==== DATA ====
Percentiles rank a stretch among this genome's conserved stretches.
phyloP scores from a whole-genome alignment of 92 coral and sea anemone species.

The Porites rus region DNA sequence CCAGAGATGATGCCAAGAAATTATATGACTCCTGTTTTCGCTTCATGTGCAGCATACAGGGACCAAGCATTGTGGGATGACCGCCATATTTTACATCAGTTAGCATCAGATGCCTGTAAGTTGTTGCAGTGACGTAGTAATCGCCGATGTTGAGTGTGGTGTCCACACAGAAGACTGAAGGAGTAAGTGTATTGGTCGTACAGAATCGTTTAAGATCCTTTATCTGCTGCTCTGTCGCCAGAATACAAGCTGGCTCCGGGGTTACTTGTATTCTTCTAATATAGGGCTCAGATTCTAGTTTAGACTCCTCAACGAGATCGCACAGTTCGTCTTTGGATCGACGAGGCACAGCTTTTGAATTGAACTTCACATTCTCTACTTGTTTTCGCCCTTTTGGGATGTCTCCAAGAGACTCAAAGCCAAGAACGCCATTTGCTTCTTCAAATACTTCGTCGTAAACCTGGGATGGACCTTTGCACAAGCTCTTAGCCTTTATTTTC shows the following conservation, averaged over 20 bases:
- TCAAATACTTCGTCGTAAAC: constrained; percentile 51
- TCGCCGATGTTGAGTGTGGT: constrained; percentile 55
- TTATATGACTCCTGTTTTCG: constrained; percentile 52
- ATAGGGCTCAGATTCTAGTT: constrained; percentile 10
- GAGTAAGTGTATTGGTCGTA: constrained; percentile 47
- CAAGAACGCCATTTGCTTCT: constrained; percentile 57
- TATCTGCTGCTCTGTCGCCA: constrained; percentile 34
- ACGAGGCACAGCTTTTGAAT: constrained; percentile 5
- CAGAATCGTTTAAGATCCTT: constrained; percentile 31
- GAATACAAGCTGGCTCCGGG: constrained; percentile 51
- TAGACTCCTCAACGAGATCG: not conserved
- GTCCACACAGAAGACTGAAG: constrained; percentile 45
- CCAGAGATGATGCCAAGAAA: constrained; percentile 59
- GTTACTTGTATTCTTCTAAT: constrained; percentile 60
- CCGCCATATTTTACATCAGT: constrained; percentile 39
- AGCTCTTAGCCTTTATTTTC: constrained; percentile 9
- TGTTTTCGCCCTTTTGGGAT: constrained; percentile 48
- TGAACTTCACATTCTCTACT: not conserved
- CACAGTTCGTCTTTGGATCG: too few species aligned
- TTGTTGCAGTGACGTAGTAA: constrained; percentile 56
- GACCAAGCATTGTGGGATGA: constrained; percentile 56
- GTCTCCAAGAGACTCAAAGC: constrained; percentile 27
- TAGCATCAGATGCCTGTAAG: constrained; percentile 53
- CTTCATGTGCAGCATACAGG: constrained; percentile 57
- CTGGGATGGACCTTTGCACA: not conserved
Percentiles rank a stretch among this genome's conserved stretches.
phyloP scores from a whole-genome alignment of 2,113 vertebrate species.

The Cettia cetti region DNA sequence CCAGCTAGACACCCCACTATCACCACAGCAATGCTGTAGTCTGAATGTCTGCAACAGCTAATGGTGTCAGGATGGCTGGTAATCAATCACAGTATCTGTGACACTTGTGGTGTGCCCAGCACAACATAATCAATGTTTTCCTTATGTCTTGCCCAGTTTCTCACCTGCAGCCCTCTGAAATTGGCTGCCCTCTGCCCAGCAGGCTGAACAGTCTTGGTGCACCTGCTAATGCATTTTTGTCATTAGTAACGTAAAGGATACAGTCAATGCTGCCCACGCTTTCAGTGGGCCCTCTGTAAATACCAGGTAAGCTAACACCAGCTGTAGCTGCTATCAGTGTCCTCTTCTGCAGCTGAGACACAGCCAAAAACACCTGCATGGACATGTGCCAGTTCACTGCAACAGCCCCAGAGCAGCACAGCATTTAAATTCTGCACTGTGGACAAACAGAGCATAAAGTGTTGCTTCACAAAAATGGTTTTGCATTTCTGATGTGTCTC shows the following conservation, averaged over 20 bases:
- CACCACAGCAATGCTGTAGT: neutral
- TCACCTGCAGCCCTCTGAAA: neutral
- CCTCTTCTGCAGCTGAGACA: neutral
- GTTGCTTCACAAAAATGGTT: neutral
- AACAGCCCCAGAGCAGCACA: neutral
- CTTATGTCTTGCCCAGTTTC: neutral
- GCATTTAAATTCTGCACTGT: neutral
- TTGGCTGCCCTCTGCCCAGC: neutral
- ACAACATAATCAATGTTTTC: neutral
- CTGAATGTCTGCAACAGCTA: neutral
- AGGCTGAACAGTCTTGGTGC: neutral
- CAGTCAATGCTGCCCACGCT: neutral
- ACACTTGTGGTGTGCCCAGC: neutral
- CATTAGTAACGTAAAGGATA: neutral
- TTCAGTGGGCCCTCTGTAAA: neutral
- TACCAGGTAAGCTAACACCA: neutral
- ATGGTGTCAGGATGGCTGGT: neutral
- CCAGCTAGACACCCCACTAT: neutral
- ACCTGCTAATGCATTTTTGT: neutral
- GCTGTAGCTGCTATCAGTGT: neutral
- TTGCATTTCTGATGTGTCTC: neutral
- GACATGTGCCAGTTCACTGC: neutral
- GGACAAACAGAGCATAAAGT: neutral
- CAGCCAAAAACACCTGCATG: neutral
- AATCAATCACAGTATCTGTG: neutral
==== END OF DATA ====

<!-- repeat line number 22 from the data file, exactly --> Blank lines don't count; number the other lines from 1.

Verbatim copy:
- CACAGTTCGTCTTTGGATCG: too few species aligned